Antigua and Barbuda Airports Authority (ABAA), The Attorney General of Antigua and Barbuda and the Barbuda Ministry of Justice and Legal Affairs. The legal action revealed that the Department of the Environment (DoE) warned the government of environmental risks including significant gaps in the Environmental Impact Assessment which failed to properly assess archaeology, biodiversity, hydro-geological and geological aspects.
The injunction was granted on 2nd August 2018. The High Court instructed that all construction on the new airport must cease immediately. Fears over the negative environmental impacts of the airport project were compounded by the abandonment of the initial area that was bulldozed after it was discovered that caves lay underneath. Aerial footage shows the land cleared on the initial site along with construction of the airport runway on a new site immediately to the south. The injunction was lifted on 11th September. In October 2018 Prime Minister Gaston Browne expressed dissatisfaction with the slow pace of construction work but Barbuda residents who had been travelling to and from the island said that work had actually stopped, claims which were supported by photographic evidence.
In February 2019, following years of research in Barbuda through the Barbuda Research Complex, Rebecca Boger and Sophia Perdikaris’s wrote of their concerns over Prime Minister Gaston Browne attempts to ‘mirror Antigua’s development strategy in Barbuda’. After the hurricane the Antigua-based central government, which has jurisdiction over the Barbudan governing council, focused on tourism ventures rather than supporting local recovery. The new airport, constructed even though two existing airports remained functional after the storm, is intended to serve high-end tourist resorts. In addition to obliteration of forest, farming and hunting areas for the airport, mining for limestone used for airport construction resulted in destruction of a further 20 hectares of landscape and animal habitat.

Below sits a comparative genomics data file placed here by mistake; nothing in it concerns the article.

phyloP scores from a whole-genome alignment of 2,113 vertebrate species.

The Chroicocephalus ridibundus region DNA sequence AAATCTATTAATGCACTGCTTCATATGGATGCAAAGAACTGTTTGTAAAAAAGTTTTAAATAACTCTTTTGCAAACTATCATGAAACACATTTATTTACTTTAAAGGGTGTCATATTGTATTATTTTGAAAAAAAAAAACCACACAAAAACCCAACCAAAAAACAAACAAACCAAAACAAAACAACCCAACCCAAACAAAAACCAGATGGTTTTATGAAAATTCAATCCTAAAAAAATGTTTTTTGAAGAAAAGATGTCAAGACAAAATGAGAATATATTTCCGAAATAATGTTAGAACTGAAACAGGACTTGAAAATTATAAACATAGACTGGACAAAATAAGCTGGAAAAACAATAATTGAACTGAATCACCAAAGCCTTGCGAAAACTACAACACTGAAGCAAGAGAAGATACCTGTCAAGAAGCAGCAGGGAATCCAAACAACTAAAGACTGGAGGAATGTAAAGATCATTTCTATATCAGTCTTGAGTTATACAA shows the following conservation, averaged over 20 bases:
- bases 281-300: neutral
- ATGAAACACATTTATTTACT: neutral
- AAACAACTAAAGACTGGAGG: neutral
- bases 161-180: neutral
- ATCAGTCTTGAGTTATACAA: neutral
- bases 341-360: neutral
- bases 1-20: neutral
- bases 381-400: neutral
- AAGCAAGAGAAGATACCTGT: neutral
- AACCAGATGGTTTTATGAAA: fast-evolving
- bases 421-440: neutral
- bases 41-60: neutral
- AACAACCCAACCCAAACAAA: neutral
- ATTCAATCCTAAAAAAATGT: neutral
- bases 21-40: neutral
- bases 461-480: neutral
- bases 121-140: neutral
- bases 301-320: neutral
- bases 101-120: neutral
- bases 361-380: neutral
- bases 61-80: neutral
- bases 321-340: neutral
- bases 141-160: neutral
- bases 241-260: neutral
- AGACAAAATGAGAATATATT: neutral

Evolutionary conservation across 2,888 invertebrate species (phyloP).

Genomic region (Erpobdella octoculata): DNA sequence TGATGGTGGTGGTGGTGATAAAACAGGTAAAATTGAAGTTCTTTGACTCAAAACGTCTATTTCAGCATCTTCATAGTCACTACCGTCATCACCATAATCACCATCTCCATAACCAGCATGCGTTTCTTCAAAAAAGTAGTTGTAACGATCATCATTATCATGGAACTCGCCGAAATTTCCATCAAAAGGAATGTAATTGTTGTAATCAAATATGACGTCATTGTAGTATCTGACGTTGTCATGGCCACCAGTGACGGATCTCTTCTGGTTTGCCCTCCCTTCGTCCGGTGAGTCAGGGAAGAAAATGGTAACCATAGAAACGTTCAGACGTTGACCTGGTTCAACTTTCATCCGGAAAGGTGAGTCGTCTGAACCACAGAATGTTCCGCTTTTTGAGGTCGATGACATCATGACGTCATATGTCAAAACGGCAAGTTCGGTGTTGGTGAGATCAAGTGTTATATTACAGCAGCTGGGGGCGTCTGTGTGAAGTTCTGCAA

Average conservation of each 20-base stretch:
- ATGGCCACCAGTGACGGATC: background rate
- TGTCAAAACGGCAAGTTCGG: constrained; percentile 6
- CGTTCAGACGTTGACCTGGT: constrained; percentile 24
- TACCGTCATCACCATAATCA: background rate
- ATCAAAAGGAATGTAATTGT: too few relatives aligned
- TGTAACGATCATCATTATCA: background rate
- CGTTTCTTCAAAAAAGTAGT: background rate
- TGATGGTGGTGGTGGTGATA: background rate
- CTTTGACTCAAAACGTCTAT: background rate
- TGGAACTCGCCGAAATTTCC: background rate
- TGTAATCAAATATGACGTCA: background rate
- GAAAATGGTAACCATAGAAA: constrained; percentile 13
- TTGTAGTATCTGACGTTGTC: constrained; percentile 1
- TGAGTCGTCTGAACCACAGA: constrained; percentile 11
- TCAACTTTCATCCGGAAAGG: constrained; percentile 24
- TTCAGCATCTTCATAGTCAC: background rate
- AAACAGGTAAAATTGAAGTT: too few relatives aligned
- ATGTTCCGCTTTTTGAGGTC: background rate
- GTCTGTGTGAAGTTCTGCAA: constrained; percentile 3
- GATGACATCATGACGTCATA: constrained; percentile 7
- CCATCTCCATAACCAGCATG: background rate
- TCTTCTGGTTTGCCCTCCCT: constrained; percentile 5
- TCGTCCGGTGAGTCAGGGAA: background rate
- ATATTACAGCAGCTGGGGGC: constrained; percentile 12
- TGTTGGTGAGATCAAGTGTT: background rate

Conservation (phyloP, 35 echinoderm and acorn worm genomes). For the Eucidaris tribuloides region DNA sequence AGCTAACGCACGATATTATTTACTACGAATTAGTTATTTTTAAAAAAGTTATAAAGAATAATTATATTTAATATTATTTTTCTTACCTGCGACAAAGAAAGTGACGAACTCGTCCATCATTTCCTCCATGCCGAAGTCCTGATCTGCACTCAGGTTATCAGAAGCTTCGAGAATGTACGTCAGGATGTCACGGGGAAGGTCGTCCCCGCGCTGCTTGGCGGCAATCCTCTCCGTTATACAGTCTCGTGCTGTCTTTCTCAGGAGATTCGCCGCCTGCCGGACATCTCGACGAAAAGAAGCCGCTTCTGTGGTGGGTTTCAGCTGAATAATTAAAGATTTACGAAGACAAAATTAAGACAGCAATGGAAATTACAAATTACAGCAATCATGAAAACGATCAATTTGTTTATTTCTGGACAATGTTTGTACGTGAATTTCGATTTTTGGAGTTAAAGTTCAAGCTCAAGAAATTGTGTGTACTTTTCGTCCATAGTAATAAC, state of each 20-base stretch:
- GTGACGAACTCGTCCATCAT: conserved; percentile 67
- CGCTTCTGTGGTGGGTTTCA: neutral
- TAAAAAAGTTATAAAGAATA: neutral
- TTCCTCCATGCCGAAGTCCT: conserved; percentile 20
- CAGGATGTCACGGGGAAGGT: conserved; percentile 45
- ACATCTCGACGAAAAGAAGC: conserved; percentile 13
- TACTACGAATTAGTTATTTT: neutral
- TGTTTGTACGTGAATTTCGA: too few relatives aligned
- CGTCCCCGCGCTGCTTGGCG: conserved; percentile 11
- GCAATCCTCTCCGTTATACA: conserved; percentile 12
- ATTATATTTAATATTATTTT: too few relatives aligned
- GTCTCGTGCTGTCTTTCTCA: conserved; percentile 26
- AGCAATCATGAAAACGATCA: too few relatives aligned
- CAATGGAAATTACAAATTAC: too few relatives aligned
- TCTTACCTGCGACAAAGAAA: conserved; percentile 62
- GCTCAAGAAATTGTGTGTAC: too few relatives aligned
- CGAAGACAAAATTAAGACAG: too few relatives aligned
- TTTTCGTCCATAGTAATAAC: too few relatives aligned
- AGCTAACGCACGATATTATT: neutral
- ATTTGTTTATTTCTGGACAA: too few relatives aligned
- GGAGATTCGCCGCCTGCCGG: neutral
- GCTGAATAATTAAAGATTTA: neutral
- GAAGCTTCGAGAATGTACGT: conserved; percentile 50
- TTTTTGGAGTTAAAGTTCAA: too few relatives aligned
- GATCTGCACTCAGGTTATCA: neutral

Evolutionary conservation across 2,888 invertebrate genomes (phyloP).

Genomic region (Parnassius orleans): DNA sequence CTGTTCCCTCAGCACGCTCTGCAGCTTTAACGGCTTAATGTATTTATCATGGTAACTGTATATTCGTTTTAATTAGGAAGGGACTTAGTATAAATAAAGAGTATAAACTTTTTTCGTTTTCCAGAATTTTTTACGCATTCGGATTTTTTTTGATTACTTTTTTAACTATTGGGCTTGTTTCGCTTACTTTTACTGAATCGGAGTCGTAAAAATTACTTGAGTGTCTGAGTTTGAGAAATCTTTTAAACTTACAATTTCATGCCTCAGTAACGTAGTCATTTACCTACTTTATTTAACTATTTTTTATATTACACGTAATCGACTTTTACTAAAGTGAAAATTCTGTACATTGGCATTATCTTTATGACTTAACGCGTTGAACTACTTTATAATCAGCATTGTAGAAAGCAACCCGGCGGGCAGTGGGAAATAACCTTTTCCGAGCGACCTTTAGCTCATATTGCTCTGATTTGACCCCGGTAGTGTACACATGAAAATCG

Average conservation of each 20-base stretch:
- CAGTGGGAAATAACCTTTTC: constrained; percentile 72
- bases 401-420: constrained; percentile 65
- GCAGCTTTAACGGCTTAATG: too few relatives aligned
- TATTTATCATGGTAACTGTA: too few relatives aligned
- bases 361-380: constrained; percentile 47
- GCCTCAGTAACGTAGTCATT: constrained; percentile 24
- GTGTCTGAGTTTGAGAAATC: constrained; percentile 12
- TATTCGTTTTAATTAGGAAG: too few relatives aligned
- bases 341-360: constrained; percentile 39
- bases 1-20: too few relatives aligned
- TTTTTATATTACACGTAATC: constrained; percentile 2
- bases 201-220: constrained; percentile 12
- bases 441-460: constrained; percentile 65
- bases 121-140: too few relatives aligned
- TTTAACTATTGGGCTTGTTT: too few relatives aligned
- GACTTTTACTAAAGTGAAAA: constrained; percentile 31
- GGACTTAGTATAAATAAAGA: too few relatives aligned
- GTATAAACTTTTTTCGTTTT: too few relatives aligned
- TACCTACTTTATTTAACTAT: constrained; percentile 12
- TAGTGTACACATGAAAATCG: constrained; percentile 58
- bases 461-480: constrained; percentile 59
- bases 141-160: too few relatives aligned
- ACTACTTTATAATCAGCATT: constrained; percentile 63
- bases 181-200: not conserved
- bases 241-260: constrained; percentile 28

In March 2019 Global Legal Action Network (GLAN), an international non-profit organization that pursues innovative legal actions across borders, joined the fight against the new airport GLAN is supporting the legal struggle of the two Barbudans, John
Mussington and Jacklyn Frank, who filed the injunction to halt the project, pending a judicial review, in 2018. Barbudans and their supporters have returned to court with new evidence and GLAN is seeking the public’s assistance with the case through public pledges. Barbudans are being represented on a pro-bono basis by leading barristers from Garden Court Chambers in the UK, who have expertise in environmental and human rights law, in association with Justice Chambers in Antigua, with GLAN providing legal and logistical support. GLAN launched a crowdfunder campaign to raise funds for what is expected to be ‘a long legal battle ahead’, pointing out that the case is ‘symptomatic of a global trend where vulnerable communities are dispossessed of their land to make way for large-scale private investments from which governments, multinational corporations and investors seek to profit’. The crowdfunder also mentions the climate change impacts of the new airport ‘to which Barbuda, a low-lying island, is particularly vulnerable.’